Soviet Prime Minister Vyacheslav Molotov signs the Molotov–Ribbentrop Pact. Behind him stand (left) German Foreign Minister Joachim von Ribbentrop and (right) Joseph Stalin.

The Pact created a Nazi-Soviet alliance and sealed the fate of Poland.

Nazi Germany invaded Poland from the West on 1 September 1939 and a period of brutal occupation commenced. Racist Nazi ideology targeted the Jews of Poland for extermination and categorized ethnic Poles (mostly Catholics) as an inferior race. Jews were rounded up into Ghettos or sent to extermination camps. The ethnic Polish intelligentsia were also targeted for elimination, with priests and politicians alike murdered in a campaign of terror. Forced labour was also extensively used. The Red Army invaded Poland from the East on 17 September 1939.[6]The Soviets were also responsible for repression of Polish Catholics and clergy, with an emphasis on “class enemies”. Operation Barbarossa, the German attack on the Soviet Union was launched in June 1941, shattering the Nazi-Soviet non-aggression pact, and bringing Eastern Poland under Nazi domination.[7] Norman Davies wrote:[8]

Jews and Poles faced a common enemy through the Nazi onslaught

The Nazi plan for Poland entailed the destruction of the Polish nation. This necessarily required attacking the Polish Church, particularly in those areas annexed to Germany.[9] According to Hitler biographer Ian Kershaw, in his scheme for the Germanization of Eastern Europe, Hitler made clear that there would be “no place in this utopia for the Christian Churches”.[1] Historically, the Catholic Church had been a leading force in Polish nationalism against foreign domination, thus the Nazis targeted clergy, monks and nuns in their terror campaigns to eliminate Polish culture. Nazi ideology was hostile to Christianity and Hitler held the teachings of the Catholic Church in contempt. Hitler’s chosen deputy and private secretary, Martin Bormann, was firmly anti-Christian as was the official Nazi philosopher, Alfred Rosenberg. In his “Myth of the Twentieth Century“, published in 1930 Rosenberg wrote that the main enemies of the Germans were the “Russian Tartars” and “Semites”—with “Semites” including Christians, especially the Catholic Church:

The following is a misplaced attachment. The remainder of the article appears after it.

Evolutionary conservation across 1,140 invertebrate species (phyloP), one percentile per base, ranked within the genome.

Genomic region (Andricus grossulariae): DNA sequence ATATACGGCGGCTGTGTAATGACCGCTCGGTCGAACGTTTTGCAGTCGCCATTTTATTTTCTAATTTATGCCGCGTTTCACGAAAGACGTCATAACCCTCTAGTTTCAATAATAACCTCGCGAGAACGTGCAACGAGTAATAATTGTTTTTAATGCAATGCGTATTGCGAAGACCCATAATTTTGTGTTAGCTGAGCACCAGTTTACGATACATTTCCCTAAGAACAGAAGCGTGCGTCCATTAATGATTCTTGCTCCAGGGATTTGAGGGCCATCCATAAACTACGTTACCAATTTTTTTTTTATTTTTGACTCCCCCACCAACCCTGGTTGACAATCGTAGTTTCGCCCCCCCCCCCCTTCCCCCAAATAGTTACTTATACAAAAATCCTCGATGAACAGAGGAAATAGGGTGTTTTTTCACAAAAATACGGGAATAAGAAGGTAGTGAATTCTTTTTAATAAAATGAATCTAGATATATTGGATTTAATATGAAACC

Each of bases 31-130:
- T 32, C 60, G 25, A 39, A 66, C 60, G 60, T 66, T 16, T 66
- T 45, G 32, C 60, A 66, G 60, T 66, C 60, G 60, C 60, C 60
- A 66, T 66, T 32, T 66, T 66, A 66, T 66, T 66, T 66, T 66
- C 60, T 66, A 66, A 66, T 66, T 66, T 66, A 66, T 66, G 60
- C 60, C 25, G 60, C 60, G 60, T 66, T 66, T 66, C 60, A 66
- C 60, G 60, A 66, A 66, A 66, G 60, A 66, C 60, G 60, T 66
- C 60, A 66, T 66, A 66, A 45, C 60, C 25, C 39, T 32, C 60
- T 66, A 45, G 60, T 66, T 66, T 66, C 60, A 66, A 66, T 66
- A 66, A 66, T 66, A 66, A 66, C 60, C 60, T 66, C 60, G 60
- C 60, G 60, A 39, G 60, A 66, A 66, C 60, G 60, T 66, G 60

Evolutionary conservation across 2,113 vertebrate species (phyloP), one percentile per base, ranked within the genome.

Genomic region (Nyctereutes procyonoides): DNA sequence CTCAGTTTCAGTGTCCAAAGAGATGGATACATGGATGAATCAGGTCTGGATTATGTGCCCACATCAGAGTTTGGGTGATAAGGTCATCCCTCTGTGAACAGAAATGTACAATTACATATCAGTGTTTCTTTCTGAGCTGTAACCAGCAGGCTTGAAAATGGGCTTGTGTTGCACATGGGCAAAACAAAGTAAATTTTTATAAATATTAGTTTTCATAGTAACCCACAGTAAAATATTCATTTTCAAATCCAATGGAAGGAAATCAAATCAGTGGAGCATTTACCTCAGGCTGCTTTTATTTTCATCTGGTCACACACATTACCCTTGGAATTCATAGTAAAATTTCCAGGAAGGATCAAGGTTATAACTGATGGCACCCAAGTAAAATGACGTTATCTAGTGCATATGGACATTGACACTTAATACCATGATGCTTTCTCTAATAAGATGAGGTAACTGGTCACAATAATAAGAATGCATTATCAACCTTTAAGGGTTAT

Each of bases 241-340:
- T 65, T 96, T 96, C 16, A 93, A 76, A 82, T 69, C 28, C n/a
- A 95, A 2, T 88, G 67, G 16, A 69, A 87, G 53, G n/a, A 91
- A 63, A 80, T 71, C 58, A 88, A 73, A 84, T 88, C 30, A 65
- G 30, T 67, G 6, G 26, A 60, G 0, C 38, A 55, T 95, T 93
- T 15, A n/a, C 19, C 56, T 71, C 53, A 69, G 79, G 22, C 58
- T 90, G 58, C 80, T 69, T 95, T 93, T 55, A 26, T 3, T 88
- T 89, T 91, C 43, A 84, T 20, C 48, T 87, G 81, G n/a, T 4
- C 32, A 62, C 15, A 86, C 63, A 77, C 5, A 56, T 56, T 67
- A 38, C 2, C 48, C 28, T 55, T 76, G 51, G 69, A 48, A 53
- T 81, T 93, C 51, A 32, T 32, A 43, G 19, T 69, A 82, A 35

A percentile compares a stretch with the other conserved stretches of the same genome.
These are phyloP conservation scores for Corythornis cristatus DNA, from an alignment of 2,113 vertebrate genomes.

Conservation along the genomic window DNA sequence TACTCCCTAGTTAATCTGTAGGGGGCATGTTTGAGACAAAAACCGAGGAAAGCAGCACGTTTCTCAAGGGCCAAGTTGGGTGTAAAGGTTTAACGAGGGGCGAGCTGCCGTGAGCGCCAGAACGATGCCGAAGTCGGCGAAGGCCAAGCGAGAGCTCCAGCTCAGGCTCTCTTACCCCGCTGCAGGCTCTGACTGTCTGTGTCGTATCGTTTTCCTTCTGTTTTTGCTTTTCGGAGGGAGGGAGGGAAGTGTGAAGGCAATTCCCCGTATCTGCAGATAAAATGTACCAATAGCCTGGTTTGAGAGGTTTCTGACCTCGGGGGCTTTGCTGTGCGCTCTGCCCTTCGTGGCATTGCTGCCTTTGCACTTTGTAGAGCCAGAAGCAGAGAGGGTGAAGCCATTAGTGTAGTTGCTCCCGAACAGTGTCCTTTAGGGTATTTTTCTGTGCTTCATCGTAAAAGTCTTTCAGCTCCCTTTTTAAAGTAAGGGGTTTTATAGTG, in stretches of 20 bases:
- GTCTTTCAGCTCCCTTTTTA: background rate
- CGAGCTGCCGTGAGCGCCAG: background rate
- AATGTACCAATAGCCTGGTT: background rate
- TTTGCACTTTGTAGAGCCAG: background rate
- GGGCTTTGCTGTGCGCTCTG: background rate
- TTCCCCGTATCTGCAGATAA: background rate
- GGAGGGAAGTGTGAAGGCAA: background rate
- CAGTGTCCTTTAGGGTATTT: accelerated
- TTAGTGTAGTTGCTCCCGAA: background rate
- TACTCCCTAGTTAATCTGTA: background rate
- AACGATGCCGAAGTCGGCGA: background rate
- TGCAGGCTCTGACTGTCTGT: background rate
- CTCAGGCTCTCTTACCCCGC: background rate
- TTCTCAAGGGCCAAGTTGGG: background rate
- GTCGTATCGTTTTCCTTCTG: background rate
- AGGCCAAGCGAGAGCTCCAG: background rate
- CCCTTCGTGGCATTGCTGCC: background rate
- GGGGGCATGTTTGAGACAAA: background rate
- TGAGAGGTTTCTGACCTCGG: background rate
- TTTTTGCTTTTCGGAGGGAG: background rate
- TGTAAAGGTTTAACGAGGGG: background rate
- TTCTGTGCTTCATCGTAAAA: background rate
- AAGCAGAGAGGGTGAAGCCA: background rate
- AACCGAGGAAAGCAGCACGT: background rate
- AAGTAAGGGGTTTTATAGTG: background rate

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In Search of a Lost People – Part 2 B

Due to the length of Part 2 A – Part 2 B is a separate Podcast that will follow next month

In 2008 a friend Dave Traher and I visited Cracow:





Day One: Visit to the Jewish Old Town in Cracow

Lunch at the Ariel Restaurant

The Auschwitz-Birkenau Memorial and Museum is the resting place for some 1.5 million people, as the site once served as a concentration camp and extermination site of the European Jewish community during World War II. Today, Auschwitz-Birkenau is an important historical area, allowing visitors to reflect on the monumental horrors that occurred during the genocide.